Loosening Seized-Up Machinery

      It ain't no use if you ain't got the juice. April 21, 2011

I have a SCM T110 spindle moulder, probably a 1980ís or 90ís model. I cannot raise the spindle, is very stiff to point of jamming. I can lower it but when raising again it gets to a position where it becomes too stiff again. I have lubricated and itís no better. Iím wondering if there is a problem with the rack and gear or some other reason. It's stuck less than half way up and has been up fully very recently without problems. It has been stiff in the past and freed with lubrication, but more stubborn this time.

Forum Responses
(Solid Wood Machining Forum)
From contributor H:
Take it apart and clean it out. It sounds like a chip in the system. I'd flood it with WD40 (a cleaner not an oil) then blow it out with compressed air and re-lubricate after. If that doesn't work it's time to take the whole thing apart. I am guessing it can be fixed.

From the original questioner:
Chip sounds likely. It feels a hard slightly squashy resistance when turning the height adjust wheel. I will post the outcome.

From the original questioner:
Resolution - I had given the spindle a fairly liberal spray of WD40 in the evening. The next morning, a colleague wound the height adjust wheel down a bit then raised it, possibly using a bit more pressure than I had dared to the evening before, and the spindle was freed. So I saved a lot of time not requiring a dismantle. Thereís plenty of oil and it elevates easily now. The earlier jam was probably due to a chip which was able to be compressed or squeezed out.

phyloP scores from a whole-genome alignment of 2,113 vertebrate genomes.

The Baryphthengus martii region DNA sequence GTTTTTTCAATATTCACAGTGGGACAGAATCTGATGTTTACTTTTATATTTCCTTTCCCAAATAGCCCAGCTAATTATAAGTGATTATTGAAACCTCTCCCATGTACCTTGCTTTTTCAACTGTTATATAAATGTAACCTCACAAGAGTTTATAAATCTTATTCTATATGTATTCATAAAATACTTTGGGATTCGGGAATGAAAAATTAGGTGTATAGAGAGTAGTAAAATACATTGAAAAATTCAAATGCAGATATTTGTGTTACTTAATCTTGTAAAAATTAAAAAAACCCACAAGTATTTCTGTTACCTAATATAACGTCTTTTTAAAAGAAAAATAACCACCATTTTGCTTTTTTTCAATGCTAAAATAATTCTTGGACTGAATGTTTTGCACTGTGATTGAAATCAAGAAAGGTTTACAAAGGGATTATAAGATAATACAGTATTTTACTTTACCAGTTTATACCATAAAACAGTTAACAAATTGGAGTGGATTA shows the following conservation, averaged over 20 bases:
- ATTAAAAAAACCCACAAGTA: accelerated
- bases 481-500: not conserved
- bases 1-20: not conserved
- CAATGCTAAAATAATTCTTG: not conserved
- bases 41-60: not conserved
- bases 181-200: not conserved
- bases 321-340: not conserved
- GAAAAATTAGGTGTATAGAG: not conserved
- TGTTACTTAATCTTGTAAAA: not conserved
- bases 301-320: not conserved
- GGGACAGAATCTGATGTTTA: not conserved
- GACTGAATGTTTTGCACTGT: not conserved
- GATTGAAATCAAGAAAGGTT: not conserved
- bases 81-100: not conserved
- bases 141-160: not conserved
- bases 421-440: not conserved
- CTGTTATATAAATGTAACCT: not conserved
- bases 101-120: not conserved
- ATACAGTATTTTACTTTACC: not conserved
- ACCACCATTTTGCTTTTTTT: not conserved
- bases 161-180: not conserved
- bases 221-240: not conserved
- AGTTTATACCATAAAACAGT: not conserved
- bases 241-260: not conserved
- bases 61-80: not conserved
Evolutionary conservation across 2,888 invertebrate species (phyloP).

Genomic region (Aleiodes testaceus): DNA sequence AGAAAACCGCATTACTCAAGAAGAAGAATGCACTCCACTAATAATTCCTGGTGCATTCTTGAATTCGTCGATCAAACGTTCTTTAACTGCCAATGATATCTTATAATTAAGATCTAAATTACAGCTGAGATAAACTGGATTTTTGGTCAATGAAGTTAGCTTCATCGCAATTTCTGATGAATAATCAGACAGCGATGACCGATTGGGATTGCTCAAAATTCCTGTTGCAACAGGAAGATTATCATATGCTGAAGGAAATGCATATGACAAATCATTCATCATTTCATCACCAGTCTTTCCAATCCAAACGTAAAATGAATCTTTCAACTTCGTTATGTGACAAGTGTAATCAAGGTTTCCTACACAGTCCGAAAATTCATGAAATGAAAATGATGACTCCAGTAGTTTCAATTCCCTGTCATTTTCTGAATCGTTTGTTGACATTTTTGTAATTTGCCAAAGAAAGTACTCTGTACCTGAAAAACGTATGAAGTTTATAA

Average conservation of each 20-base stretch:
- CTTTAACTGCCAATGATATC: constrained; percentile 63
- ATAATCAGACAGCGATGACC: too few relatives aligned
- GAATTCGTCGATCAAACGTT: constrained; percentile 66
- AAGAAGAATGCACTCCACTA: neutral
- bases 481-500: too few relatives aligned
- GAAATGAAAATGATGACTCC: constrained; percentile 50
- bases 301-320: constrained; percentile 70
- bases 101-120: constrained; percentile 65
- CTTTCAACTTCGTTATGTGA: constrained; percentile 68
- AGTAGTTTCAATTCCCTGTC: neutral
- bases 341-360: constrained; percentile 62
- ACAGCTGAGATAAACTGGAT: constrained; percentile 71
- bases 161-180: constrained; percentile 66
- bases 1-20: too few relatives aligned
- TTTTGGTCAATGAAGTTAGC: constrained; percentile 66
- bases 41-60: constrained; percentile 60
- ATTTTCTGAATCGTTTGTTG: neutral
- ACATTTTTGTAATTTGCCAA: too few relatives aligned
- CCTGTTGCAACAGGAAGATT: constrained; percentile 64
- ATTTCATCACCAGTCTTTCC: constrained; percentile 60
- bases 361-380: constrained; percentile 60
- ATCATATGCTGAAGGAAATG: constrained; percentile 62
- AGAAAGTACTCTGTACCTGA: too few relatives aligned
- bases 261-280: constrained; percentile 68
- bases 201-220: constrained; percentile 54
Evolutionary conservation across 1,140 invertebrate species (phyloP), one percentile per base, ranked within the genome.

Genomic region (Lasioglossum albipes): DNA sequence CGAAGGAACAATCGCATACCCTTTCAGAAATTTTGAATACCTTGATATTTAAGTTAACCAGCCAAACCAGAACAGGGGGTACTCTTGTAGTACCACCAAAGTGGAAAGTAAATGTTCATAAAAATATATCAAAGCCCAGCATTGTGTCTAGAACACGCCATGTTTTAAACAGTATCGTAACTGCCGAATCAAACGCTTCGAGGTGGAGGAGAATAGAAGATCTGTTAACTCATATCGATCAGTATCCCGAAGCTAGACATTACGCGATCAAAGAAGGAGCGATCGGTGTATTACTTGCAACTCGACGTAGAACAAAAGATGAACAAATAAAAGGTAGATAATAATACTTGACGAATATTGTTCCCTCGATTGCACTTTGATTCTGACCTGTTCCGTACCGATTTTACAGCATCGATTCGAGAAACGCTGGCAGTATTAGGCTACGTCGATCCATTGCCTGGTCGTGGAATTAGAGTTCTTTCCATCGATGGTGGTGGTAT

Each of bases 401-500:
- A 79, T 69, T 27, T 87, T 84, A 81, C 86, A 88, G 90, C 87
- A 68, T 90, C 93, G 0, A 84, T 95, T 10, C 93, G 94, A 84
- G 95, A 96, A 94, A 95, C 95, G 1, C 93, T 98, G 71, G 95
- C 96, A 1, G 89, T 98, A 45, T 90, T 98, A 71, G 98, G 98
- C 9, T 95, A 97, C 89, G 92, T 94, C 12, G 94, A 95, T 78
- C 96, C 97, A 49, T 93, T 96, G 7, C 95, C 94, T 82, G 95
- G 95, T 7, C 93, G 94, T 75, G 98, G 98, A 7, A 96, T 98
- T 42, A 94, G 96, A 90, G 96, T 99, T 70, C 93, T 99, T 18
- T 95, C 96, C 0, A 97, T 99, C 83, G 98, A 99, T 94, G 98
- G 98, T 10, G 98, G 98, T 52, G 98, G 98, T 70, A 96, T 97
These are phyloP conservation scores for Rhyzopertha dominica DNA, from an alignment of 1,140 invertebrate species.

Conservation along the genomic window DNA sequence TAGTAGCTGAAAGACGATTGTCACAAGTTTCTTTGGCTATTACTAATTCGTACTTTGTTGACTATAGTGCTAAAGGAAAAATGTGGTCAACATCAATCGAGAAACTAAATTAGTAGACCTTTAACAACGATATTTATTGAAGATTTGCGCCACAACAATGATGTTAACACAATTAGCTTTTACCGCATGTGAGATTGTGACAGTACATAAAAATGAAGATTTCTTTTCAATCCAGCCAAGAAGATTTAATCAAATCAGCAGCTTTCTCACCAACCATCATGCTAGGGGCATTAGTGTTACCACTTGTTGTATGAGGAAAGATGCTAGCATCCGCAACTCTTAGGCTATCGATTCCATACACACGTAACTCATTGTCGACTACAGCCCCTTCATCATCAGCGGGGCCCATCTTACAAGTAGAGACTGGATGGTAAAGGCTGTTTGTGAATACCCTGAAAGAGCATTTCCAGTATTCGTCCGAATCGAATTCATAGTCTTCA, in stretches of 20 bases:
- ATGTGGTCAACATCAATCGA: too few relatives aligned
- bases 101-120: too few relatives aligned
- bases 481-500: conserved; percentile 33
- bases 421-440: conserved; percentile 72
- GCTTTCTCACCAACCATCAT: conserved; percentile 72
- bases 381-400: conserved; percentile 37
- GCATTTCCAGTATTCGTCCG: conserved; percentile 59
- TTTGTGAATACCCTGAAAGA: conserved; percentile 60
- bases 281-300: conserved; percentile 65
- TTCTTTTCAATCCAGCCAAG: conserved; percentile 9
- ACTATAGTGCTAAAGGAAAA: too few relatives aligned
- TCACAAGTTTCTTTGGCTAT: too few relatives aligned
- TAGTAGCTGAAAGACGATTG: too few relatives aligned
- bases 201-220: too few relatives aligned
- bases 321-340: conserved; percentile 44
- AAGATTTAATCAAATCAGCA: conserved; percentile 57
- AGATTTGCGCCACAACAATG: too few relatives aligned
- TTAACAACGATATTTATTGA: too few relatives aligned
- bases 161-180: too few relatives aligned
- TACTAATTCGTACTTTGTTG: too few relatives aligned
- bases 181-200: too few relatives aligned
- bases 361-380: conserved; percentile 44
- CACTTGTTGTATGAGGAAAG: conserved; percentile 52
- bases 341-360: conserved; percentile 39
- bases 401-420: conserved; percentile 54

From contributor R:
Still might be worth taking apart. Greases dry out and absorb dust. Too much WD40 over time turns into a sticky mess as well. Taking it apart, giving it a good cleaning and re-lub will make you think you have a new machine!

From contributor J:
Just a side note, WD40 is a great lubricant, but keep in mind that if you move the spindle up and down a lot the degreasing agents in WD40 may cause more problems than good. The degreasers will strip away all other lubricants on the threads, whether it be grease or anything else. Then the WD40 will dissipate over time and you will end up with rust.

From contributor D:
I second about WD-40 and rust. Years ago the U.S. Navy came to the same conclusion and discontinued its use. A comparison of break free chemicals was done on all the commercial products like Liquid Wrench, Power Blaster, etc. Essentially the torque required to break scientifically seized fittings dry were around 350 ft/lbs., with different compounds reducing it to 250-150 lbs. Interestingly, the best performing compound was a homemade 50/50 mixture of automatic transmission fluid and acetone.

From the original questioner:
Anyway, I dribbled some left over automatic gearbox oil around the spindle. It seemed to be about the right viscosity, and easy to apply with the flexible nozzle. Regarding the WD40, I am forever spraying it into the sliding table bearings and onto the fence bar of my panel saw. So it looks like I had better find something else. Thanks for the tips. By the way, I don't really like using grease in exposed areas due to dust and chip attraction.

From the original questioner:
It jammed again, this time I undid the height adjuster housing and discovered the brass rack has broken teeth. See the photos below.

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